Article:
I love expressing my femininity, everything from just the subtle things that only I know about, all the way to all dolled up and out on the town. I try to focus on enjoying small triumphs and the little things in life that make me happy and feel pretty.
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7 Comments
  1. Profile photo of Darcy Bainsley Author
    Darcy Bainsley 6 months ago

    Ladies, Thank you so much for your kind words and encouragement. They mean so much to me.

  2. Profile photo of Vera Jane Gonsalves
    Vera Jane Gonsalves 6 months ago

    Darcy, you have summed up your past so well….. that you are able to sketch it out so neatly shows how well you have matured into a good human being…. God bless,
    Vera Jane

  3. Profile photo of skippy1965(Cynthia)
    skippy1965(Cynthia) 6 months ago

    Darcy,
    Thanks for sharing your story! I too sacrificed much of who i am inside for may years in order to raise my family. Being who I am cost me my marriage but ultimately that turned out to be a blessing in disguise, I am still exploring my options but enjoying the journey on the way to wherever I end up and meeting wonderful folks along the way like you!

    Cyn

  4. Profile photo of April
    April 6 months ago

    Darcy – the more I read accounts such as yours the more I see myself in them. Pushing who I am into the background to raise a family and to be the “man” I was supposed to be. My kids are grown too and have been out of the house for awhile (all except my youngest daughter who just left – long story), so I have also begun to rediscover myself.

    I wish you nothing but joy in your discovery – It took me awhile, but I found out that the the journey is actually more fun than the destination!

    Hugs!
    April

  5. Profile photo of JaneS
    JaneS 6 months ago

    Darcy it doesn’t matter where you are going. You now know that you are not making the trip on your own. We’re glad to go along with you and just see where you end up.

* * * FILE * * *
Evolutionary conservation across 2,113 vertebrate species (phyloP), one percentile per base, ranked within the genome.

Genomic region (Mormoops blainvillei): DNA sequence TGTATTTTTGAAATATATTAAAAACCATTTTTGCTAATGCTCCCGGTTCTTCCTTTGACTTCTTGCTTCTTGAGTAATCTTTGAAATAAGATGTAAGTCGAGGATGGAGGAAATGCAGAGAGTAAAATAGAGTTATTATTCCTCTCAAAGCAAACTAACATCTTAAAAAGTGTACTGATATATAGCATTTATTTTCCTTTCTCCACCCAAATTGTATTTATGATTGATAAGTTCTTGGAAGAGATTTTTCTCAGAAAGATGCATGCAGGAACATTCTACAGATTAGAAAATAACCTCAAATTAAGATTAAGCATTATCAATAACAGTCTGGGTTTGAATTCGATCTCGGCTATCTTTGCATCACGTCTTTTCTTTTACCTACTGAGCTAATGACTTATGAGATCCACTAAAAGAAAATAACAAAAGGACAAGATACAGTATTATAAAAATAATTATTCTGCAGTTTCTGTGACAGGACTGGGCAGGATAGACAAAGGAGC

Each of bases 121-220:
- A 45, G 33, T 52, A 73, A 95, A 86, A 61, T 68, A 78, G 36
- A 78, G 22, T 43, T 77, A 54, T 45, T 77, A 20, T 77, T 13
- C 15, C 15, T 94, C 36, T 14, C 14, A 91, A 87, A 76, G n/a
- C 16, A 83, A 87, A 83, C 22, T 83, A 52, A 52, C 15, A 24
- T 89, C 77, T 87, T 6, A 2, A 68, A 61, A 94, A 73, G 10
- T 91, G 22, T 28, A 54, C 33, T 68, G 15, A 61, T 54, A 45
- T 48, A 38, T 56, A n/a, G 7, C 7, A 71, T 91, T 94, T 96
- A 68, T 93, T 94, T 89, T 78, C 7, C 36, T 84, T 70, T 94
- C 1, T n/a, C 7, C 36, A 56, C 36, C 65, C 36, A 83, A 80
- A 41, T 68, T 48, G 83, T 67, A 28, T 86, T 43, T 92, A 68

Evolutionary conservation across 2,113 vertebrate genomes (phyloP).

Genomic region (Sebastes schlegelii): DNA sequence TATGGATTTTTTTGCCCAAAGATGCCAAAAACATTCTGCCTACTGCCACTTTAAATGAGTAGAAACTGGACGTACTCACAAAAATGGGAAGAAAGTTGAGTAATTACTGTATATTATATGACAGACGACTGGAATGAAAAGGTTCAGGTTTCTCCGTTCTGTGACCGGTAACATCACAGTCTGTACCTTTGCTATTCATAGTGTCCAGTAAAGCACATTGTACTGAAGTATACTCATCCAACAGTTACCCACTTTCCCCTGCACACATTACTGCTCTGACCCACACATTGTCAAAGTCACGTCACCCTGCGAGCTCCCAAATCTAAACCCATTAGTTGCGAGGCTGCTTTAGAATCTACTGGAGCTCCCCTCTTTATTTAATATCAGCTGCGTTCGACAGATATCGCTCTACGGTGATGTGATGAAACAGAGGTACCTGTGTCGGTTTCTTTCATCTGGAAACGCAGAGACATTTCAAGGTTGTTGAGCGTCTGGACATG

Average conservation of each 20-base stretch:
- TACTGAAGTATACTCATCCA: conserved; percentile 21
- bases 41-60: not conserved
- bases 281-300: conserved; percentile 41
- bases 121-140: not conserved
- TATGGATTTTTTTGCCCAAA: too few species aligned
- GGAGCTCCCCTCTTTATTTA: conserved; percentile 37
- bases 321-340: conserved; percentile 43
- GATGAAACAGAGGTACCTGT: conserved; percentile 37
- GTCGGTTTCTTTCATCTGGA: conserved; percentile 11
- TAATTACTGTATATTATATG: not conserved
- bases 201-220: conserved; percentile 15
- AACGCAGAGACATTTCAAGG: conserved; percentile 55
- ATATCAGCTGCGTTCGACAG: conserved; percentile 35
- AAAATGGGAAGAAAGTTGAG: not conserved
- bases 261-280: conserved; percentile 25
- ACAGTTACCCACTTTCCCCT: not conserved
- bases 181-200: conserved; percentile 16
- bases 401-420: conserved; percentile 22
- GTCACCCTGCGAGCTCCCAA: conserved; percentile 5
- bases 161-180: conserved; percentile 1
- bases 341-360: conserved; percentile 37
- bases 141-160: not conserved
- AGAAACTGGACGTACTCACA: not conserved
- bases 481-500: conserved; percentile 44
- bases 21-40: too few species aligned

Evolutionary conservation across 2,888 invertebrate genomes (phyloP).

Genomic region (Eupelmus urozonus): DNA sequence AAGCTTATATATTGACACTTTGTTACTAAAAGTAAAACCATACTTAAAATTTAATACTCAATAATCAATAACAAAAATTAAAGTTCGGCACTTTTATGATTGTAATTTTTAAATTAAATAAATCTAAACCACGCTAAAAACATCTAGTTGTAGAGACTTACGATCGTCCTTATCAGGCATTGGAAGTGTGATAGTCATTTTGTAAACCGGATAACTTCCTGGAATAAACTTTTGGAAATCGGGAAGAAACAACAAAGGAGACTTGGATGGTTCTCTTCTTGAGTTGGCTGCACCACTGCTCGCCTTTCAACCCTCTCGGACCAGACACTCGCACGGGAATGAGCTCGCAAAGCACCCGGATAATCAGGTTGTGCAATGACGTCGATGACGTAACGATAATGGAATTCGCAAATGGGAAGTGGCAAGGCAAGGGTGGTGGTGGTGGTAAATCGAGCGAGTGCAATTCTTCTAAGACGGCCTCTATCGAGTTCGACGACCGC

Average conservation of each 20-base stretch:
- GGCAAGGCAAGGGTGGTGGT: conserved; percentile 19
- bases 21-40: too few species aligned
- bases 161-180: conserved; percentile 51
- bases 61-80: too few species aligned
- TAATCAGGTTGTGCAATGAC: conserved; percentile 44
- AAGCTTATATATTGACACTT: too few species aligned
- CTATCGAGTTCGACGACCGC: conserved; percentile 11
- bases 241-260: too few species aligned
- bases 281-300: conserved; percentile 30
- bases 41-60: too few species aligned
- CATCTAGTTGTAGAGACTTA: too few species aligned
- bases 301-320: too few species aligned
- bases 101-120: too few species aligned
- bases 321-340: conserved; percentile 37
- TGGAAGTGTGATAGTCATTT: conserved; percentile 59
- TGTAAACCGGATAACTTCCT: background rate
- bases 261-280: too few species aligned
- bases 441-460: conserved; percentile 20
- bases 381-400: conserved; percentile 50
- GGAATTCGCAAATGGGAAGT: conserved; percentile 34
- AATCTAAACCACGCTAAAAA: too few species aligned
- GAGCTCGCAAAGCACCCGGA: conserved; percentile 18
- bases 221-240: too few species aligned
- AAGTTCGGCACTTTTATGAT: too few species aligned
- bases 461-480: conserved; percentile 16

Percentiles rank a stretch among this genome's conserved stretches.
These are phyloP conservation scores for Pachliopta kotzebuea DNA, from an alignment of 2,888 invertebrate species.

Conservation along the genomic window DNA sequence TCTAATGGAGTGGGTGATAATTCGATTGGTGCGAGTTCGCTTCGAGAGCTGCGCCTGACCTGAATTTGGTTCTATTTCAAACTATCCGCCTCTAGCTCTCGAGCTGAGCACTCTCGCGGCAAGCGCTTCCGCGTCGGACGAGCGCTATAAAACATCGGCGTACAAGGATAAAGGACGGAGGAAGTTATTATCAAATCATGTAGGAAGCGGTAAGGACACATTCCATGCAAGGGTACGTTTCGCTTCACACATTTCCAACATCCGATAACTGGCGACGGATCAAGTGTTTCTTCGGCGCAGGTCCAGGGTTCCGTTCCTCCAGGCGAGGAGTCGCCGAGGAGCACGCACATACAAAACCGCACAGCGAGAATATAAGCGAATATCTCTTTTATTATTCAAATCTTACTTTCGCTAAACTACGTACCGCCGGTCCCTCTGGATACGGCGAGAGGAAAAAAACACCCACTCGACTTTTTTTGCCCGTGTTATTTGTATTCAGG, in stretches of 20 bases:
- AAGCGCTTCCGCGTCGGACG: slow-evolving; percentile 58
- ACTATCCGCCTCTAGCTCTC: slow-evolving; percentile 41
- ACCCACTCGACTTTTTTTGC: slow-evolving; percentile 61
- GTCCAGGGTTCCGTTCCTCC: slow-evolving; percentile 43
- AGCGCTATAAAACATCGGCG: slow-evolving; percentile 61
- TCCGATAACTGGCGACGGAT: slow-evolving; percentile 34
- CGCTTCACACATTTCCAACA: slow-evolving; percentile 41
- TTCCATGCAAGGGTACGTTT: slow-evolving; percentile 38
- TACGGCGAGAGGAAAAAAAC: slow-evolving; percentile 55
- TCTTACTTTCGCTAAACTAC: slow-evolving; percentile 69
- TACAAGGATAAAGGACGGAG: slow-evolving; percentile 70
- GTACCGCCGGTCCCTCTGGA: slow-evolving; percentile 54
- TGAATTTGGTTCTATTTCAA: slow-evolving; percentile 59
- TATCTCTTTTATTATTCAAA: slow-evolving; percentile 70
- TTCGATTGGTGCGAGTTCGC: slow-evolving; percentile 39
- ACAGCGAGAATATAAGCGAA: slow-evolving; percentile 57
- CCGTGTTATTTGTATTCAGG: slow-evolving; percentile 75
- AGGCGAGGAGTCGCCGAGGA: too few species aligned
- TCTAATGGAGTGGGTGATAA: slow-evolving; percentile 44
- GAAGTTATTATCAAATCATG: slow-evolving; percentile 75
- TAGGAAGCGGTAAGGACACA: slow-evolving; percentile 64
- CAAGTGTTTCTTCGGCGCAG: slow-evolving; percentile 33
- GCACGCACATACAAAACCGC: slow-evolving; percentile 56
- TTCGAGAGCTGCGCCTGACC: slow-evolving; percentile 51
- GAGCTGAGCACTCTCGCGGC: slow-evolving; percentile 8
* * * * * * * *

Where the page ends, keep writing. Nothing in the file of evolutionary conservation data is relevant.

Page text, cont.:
6. Profile photo of ellen journey
    ellen journey 6 months ago

    there is not a story out there that in some way touch on an identification in my life. that is the whole beauty of this site.it gives hope and a place of relief.that i am not alone.so thank you all for sharing one way or another.it keeps my flame alive and bright.just maybe one day that flame wont be surrounded by such loneliness and darkness.so one day at a time i move forward… thank you crossdresser heaven.

  7. Profile photo of Sheryl Johnstone
    Sheryl Johnstone 6 months ago

    Oh dear, Darcy, it seems as though you suffered from middle child syndrome. I was the third boy and was followed by two sisters, were my parents hoping for a girl when I arrived? Probably. My brothers were separated by a year, as were my sisters but I was two years apart both ways, definitely the odd one out. I tried to play with my brothers but I was always too young for them. I was too old for my sisters although I do remember playing with their dolls and at 7 or 8 years old playing dress-up in an old floral dress of my mother’s and walking down the street in it feeling very pretty but what happened next escapes me. Maybe my father came home and the result was too traumatic for me to recall. That was the late 50’s when men were ‘men’ and boys did not dress in girls clothes, they had any sign of femininity beaten out of them. It was not long after that when I tried on my mother’s bra from the washing basket and I realised that dressing as a girl made me feel better than anything else I could do.